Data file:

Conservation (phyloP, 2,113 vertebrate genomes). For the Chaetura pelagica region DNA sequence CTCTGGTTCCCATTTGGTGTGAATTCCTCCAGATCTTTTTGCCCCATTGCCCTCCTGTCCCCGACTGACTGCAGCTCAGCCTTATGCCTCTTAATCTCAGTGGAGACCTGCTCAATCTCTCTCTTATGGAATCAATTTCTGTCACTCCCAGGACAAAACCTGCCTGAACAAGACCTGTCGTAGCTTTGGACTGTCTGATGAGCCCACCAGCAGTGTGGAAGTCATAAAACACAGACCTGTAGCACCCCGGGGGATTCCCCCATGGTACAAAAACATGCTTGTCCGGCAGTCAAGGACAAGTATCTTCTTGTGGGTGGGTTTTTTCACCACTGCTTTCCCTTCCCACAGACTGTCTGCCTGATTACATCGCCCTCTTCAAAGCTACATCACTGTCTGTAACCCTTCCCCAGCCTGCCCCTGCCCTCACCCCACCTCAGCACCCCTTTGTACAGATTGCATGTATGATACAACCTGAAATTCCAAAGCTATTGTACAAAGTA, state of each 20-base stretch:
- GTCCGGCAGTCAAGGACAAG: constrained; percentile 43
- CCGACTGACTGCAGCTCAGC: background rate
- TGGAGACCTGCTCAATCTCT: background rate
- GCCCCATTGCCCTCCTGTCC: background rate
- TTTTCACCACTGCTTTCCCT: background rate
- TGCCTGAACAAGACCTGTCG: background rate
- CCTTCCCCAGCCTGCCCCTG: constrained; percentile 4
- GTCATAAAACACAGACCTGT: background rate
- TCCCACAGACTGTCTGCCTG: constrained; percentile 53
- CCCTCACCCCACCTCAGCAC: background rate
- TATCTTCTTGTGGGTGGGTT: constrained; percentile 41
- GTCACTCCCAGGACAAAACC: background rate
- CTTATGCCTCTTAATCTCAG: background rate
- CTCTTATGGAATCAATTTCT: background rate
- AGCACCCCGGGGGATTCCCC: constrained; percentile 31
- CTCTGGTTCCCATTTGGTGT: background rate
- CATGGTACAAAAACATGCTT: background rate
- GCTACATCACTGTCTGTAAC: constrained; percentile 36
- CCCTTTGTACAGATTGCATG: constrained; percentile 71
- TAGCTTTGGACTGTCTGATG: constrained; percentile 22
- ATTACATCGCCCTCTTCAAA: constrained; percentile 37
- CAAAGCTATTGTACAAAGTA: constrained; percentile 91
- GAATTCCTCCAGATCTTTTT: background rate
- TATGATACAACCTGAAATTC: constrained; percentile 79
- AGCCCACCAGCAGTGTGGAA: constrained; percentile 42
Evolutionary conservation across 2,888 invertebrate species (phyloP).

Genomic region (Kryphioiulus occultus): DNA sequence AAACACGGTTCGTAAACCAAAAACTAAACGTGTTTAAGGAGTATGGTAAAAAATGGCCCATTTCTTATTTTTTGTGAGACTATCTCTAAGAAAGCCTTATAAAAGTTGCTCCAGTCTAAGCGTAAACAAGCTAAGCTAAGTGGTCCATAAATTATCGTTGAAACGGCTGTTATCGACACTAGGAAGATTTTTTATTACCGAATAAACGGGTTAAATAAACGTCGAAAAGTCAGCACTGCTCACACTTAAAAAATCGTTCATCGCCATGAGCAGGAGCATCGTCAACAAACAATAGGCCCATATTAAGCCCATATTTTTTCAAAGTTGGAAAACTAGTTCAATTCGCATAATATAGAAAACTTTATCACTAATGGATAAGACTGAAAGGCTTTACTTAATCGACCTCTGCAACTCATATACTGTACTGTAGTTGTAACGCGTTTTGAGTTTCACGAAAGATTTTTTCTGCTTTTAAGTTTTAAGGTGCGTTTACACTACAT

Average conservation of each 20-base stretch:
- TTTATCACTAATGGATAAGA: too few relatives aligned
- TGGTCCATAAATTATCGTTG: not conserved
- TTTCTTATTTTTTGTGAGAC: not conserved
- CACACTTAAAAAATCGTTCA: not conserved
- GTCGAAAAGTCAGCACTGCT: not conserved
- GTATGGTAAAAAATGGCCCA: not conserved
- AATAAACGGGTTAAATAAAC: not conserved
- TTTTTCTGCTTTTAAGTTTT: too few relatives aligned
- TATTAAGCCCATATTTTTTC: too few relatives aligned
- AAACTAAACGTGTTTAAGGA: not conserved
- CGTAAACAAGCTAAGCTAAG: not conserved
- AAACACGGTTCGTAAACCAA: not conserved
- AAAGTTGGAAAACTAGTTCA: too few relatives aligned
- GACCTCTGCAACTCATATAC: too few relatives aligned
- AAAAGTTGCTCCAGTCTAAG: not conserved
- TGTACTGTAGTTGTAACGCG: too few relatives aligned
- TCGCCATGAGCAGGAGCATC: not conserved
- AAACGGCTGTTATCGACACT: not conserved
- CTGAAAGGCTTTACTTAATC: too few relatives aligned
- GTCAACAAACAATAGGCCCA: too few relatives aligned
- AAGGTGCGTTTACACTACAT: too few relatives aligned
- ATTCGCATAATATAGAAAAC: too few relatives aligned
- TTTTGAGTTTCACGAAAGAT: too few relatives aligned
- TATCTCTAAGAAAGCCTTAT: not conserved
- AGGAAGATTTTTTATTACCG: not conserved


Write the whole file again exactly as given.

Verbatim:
Conservation (phyloP, 2,113 vertebrate genomes). For the Chaetura pelagica region DNA sequence CTCTGGTTCCCATTTGGTGTGAATTCCTCCAGATCTTTTTGCCCCATTGCCCTCCTGTCCCCGACTGACTGCAGCTCAGCCTTATGCCTCTTAATCTCAGTGGAGACCTGCTCAATCTCTCTCTTATGGAATCAATTTCTGTCACTCCCAGGACAAAACCTGCCTGAACAAGACCTGTCGTAGCTTTGGACTGTCTGATGAGCCCACCAGCAGTGTGGAAGTCATAAAACACAGACCTGTAGCACCCCGGGGGATTCCCCCATGGTACAAAAACATGCTTGTCCGGCAGTCAAGGACAAGTATCTTCTTGTGGGTGGGTTTTTTCACCACTGCTTTCCCTTCCCACAGACTGTCTGCCTGATTACATCGCCCTCTTCAAAGCTACATCACTGTCTGTAACCCTTCCCCAGCCTGCCCCTGCCCTCACCCCACCTCAGCACCCCTTTGTACAGATTGCATGTATGATACAACCTGAAATTCCAAAGCTATTGTACAAAGTA, state of each 20-base stretch:
- GTCCGGCAGTCAAGGACAAG: constrained; percentile 43
- CCGACTGACTGCAGCTCAGC: background rate
- TGGAGACCTGCTCAATCTCT: background rate
- GCCCCATTGCCCTCCTGTCC: background rate
- TTTTCACCACTGCTTTCCCT: background rate
- TGCCTGAACAAGACCTGTCG: background rate
- CCTTCCCCAGCCTGCCCCTG: constrained; percentile 4
- GTCATAAAACACAGACCTGT: background rate
- TCCCACAGACTGTCTGCCTG: constrained; percentile 53
- CCCTCACCCCACCTCAGCAC: background rate
- TATCTTCTTGTGGGTGGGTT: constrained; percentile 41
- GTCACTCCCAGGACAAAACC: background rate
- CTTATGCCTCTTAATCTCAG: background rate
- CTCTTATGGAATCAATTTCT: background rate
- AGCACCCCGGGGGATTCCCC: constrained; percentile 31
- CTCTGGTTCCCATTTGGTGT: background rate
- CATGGTACAAAAACATGCTT: background rate
- GCTACATCACTGTCTGTAAC: constrained; percentile 36
- CCCTTTGTACAGATTGCATG: constrained; percentile 71
- TAGCTTTGGACTGTCTGATG: constrained; percentile 22
- ATTACATCGCCCTCTTCAAA: constrained; percentile 37
- CAAAGCTATTGTACAAAGTA: constrained; percentile 91
- GAATTCCTCCAGATCTTTTT: background rate
- TATGATACAACCTGAAATTC: constrained; percentile 79
- AGCCCACCAGCAGTGTGGAA: constrained; percentile 42
Evolutionary conservation across 2,888 invertebrate species (phyloP).

Genomic region (Kryphioiulus occultus): DNA sequence AAACACGGTTCGTAAACCAAAAACTAAACGTGTTTAAGGAGTATGGTAAAAAATGGCCCATTTCTTATTTTTTGTGAGACTATCTCTAAGAAAGCCTTATAAAAGTTGCTCCAGTCTAAGCGTAAACAAGCTAAGCTAAGTGGTCCATAAATTATCGTTGAAACGGCTGTTATCGACACTAGGAAGATTTTTTATTACCGAATAAACGGGTTAAATAAACGTCGAAAAGTCAGCACTGCTCACACTTAAAAAATCGTTCATCGCCATGAGCAGGAGCATCGTCAACAAACAATAGGCCCATATTAAGCCCATATTTTTTCAAAGTTGGAAAACTAGTTCAATTCGCATAATATAGAAAACTTTATCACTAATGGATAAGACTGAAAGGCTTTACTTAATCGACCTCTGCAACTCATATACTGTACTGTAGTTGTAACGCGTTTTGAGTTTCACGAAAGATTTTTTCTGCTTTTAAGTTTTAAGGTGCGTTTACACTACAT

Average conservation of each 20-base stretch:
- TTTATCACTAATGGATAAGA: too few relatives aligned
- TGGTCCATAAATTATCGTTG: not conserved
- TTTCTTATTTTTTGTGAGAC: not conserved
- CACACTTAAAAAATCGTTCA: not conserved
- GTCGAAAAGTCAGCACTGCT: not conserved
- GTATGGTAAAAAATGGCCCA: not conserved
- AATAAACGGGTTAAATAAAC: not conserved
- TTTTTCTGCTTTTAAGTTTT: too few relatives aligned
- TATTAAGCCCATATTTTTTC: too few relatives aligned
- AAACTAAACGTGTTTAAGGA: not conserved
- CGTAAACAAGCTAAGCTAAG: not conserved
- AAACACGGTTCGTAAACCAA: not conserved
- AAAGTTGGAAAACTAGTTCA: too few relatives aligned
- GACCTCTGCAACTCATATAC: too few relatives aligned
- AAAAGTTGCTCCAGTCTAAG: not conserved
- TGTACTGTAGTTGTAACGCG: too few relatives aligned
- TCGCCATGAGCAGGAGCATC: not conserved
- AAACGGCTGTTATCGACACT: not conserved
- CTGAAAGGCTTTACTTAATC: too few relatives aligned
- GTCAACAAACAATAGGCCCA: too few relatives aligned
- AAGGTGCGTTTACACTACAT: too few relatives aligned
- ATTCGCATAATATAGAAAAC: too few relatives aligned
- TTTTGAGTTTCACGAAAGAT: too few relatives aligned
- TATCTCTAAGAAAGCCTTAT: not conserved
- AGGAAGATTTTTTATTACCG: not conserved